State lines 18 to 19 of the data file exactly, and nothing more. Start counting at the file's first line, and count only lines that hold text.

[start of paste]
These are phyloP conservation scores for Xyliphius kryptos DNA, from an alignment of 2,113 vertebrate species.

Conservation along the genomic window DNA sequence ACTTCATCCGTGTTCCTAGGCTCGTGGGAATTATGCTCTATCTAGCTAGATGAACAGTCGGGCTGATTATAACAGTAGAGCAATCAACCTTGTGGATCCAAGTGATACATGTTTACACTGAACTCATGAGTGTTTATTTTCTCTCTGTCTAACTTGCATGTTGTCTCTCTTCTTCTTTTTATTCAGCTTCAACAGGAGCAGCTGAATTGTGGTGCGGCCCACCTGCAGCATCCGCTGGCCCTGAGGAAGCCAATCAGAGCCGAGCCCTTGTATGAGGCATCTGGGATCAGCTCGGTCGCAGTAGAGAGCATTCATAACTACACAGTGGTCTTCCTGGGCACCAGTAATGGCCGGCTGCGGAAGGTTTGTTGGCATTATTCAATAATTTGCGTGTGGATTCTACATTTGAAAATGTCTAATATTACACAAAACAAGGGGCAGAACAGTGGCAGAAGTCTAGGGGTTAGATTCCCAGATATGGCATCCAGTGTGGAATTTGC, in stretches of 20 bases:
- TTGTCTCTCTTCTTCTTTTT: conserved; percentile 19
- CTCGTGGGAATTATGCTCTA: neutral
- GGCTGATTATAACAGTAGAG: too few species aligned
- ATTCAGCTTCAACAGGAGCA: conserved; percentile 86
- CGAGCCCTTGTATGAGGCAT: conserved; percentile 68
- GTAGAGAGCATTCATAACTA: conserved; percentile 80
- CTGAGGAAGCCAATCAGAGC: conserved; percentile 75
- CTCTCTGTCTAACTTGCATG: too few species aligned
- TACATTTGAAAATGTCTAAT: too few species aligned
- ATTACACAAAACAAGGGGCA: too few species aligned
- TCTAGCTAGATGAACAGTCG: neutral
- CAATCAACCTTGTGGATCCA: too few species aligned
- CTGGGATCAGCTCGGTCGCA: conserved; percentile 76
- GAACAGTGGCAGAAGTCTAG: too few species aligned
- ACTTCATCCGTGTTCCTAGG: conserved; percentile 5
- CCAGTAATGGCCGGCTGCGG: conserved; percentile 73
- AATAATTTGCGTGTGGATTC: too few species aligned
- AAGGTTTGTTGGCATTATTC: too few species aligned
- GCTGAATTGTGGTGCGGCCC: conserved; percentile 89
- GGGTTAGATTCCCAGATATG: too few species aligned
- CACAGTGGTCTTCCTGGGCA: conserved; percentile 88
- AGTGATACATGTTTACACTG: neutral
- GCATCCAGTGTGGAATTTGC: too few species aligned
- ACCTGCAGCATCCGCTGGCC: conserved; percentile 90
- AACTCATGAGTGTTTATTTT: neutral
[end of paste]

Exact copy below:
- CCAGTAATGGCCGGCTGCGG: conserved; percentile 73
- AATAATTTGCGTGTGGATTC: too few species aligned